Top positive review
36 people found this helpful
on May 8, 2011
Legendary composer Patrick Doyle took up the mantle of Thor largely due to his friendship and comfort level with its director, Kenneth Branagh. Not that he was a bad choice, but some of his choices will make you wonder a little. In a recent interview with Film Score Monthly he stated that he wanted to create a new sound for Thor- a bigness of the subject matter, giving it a symphonic sweep while still keeping it 'cool'. Before anyone panics, Doyle firmly declared that Marvel allowed him to do his own thing with the score, placing very few restraints upon him. He actually thought he wasn't doing enough, but Marvel liked his approach and wanted to 'keep the groove going', even including some Vivaldi-esque and Wagnerian elements to compliment the storyline.
Doyle relates that he aimed for a Norwegian folk song feel for the character- a noble folk song, with lots of celtic influences. Thor's theme is very much this, like a well known ditty everyone learns as children. Noble, angst laden and reflective- which is appropriate for a powerful being cast down to learn humility- it also lacks the swagger and bombast that would've driven him here. It resembles Wendy Carlos' Tron theme in that it can extend over twenty notes at full usage, but generally stays around 14 or so. Thor's theme forms the basis for many of the cues, and after seeing the movie it does get to stick in your mind a little.
The heroic theme for Asgard is a three-note up-tempo horn bleat repeated three times underscored by a two-note combo on bass drum with hammer and anvil. This leads into a 23-note trumpet/trombone supported with courtly high strings in a four-note ostinato and a quick programmed drum roll. To be honest, again, it comes off as a little light to me. At first blush you'd actually mistake the Asgard theme for Thor's, but the heavy usage of the latter helps to identify it even without having seen the film.
Some highlights: *Potential Spoilers Alert*
Prologue: Odin tells his young sons Thor and Loki of the ancient war with the Frost Giants. It begins with a slightly reverbed double-time xylophone beat accompanied by a heartbeat pulse over a fading 8-note string measure all blending into an ostinato. The initial three notes of the Thor's theme slip in, and at :19 becomes a refrain on mid-strings as the ostinato deepens. At :42 the theme comes on in full, along with some intermitten programmed percussion including hammer and anvil. Trombones enter at 1:02 to flesh things out as the ostinato switches to high strings. If you listen closely you'll hear an electric cello drone underneath it all. Switches to a brief horn and drum bridge at 1:33 and the first appearance of the male chorus. Then at 1:58 its another refrain on horns before sliding down to softer strings at 2:22 to take us to the end. It's entertaining, but a little lacking.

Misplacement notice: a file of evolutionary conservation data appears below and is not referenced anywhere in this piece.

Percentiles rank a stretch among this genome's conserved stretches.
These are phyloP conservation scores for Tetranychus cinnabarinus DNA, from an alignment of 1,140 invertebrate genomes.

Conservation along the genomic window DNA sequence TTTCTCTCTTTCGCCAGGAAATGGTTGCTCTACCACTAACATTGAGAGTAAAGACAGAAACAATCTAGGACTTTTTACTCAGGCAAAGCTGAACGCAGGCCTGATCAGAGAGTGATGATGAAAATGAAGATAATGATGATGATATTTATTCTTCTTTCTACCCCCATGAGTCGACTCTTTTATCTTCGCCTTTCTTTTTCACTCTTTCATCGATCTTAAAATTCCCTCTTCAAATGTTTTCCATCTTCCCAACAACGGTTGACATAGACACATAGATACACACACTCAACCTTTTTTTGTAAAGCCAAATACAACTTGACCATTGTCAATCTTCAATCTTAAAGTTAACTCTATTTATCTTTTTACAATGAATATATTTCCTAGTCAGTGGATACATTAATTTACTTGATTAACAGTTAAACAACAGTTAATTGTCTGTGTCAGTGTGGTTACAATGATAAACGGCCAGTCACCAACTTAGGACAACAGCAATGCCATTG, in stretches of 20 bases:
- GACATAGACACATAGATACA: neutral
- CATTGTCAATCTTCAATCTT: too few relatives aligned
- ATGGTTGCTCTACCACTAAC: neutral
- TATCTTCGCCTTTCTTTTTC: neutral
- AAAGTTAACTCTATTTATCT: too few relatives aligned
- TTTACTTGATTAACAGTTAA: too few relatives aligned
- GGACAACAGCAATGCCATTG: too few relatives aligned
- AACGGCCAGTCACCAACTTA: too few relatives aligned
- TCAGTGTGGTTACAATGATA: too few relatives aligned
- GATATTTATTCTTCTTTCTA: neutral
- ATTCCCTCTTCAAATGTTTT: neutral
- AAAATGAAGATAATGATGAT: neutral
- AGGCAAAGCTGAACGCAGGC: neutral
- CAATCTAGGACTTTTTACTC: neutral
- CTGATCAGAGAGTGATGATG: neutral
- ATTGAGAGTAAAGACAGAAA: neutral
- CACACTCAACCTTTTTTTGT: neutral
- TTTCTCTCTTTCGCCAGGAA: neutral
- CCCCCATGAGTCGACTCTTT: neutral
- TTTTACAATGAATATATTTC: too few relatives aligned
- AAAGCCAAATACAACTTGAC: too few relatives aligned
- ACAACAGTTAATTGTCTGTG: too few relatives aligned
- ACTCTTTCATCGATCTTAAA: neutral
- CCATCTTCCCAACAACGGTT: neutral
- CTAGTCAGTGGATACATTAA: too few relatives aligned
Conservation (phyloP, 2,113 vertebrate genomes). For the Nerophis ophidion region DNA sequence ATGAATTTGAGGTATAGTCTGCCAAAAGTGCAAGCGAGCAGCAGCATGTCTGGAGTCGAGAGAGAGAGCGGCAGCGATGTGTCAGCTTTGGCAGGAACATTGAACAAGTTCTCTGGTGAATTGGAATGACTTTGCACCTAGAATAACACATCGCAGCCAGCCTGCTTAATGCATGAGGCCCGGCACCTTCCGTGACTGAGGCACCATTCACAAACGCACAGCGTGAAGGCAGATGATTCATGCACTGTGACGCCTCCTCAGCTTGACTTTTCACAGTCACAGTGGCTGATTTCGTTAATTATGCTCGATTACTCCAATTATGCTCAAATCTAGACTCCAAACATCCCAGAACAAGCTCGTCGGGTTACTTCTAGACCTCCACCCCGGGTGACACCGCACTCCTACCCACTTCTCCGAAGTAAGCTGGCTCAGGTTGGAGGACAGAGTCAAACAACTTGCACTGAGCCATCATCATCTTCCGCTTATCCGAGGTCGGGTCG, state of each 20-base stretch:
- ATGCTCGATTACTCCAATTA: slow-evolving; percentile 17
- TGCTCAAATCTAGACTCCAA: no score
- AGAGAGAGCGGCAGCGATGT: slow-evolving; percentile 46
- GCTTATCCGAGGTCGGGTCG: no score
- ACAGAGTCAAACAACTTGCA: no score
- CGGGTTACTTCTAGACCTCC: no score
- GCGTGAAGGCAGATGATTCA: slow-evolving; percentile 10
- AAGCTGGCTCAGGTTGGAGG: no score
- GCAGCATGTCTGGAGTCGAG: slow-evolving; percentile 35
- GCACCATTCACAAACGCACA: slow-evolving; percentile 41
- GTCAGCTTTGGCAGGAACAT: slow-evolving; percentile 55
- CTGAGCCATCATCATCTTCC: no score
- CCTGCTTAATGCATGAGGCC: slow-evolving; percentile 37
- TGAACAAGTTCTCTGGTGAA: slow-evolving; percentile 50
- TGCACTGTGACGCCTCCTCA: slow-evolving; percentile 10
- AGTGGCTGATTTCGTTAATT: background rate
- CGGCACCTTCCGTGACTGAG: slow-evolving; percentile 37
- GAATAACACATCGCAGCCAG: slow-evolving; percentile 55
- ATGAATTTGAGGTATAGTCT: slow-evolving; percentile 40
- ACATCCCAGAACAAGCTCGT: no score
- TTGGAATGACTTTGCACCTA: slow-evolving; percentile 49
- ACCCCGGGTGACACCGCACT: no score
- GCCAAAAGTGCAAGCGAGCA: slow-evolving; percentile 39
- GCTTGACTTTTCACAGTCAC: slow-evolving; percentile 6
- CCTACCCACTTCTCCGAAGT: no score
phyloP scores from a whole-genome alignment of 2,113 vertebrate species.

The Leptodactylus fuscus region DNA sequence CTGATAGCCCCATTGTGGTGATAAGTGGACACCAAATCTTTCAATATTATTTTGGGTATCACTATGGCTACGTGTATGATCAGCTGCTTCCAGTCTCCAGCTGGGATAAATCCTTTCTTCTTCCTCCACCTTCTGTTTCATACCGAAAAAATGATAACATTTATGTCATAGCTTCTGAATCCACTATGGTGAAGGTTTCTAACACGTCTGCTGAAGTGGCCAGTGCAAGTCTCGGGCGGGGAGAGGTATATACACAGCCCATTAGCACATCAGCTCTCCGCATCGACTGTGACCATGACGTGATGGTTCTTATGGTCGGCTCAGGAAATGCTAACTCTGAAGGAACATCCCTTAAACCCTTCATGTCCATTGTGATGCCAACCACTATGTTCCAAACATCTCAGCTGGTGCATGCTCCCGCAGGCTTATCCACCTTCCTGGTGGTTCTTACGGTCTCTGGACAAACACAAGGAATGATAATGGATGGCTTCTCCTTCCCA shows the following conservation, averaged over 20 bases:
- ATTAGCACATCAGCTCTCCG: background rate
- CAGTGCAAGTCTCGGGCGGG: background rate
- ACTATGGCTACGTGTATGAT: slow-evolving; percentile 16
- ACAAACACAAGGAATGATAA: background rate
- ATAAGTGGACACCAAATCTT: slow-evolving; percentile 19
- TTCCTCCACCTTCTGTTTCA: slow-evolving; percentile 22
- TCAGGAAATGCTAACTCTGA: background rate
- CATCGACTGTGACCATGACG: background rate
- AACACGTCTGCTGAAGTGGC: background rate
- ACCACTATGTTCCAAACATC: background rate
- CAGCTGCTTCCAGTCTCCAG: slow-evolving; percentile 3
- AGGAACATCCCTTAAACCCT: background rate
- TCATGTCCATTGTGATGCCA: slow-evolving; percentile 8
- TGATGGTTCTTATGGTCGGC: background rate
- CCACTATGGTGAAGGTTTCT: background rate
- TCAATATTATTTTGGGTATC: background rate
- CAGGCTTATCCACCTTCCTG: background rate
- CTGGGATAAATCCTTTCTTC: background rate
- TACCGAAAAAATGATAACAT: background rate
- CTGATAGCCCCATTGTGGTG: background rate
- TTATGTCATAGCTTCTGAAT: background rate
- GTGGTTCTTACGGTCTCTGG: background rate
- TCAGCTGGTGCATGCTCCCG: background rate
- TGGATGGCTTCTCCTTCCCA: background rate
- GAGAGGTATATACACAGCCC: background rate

Sons of Odin: Thor's ascension day as he's to be named Odin's successor. Somber and stately beginning with a nicely layered harmony by the entire range of strings until :31 when after a percussion-based transition switches to the debut of the Asgard theme at :38. It ends on a brief reprise of the theme on mid-strings.
To Jotunheim: Thor, Loki and their friends defy Odin and seek to confront Laufey, the Frost Giant king. Starts as a reprise of the Prologue until :48 when in a nice juxtaposition it becomes a darker, descending alternate of Thor for Loki's motif. This leads into another electronic percussion-based bridge until 1:44 brings back the Asgard motif to close things out.
Science & Magic: As their mutual attraction grows, Thor explains to Jane the mysteries of the universe. Another track built around Thor's theme, all played out on romantic high strings, clarinet and harp.
Forgive Me: As Thor, in mortal form, gives himself up to the Destroyer, he pleads Loki's forgiveness for however he believes Thor has wronged him. Very melancholy and bittersweet as befits an act of self-sacrifice. This one of those Vivaldi-esque pieces Doyle mentioned.
Can You See Jane?: Thor reflects upon all that's happened, asking Heimdall if he can see what Jane is doing on Earth. After a melodic layered string opening with some horn support, at the :45 mark it features an exquisite solo rendering of Thor's theme on cello until 1:18 when the other strings return to support it. 1:45 brings in the piano, and a higher string ostinato takes us to the end. Another of the score's Vivaldi moments.
Earth to Asgard: Plays during the credits, and the first track that Doyle actually composed for the score. Kicks off with the now-familiar xylophone, heartbeat pulse and string ostinato from the Prologue. :10 starts a reprise of the Thor theme on low cello until :25 when the taiko drums fuel the music until the rest of the strings and the horns arrive. More up tempo and stronger than the Prologue, it's the opus of the cd. Doyle admitted his own sons described as 'sick'.
For all its strong points and standout moments, ultimately Thor is one of those scores that works well enough for the movie but doesn't have enough legs to stand on its own. It only rates higher after having seen the film and gaining an appreciation for the cues. And I like that it lists the tracks in proper sequence, as they appear in the movie. The fact that this is even notable is a sad commentary. Yet another example of Amazon needing a ten-star rating system- it's only slightly better than a three, but for liking the movie it gets a four.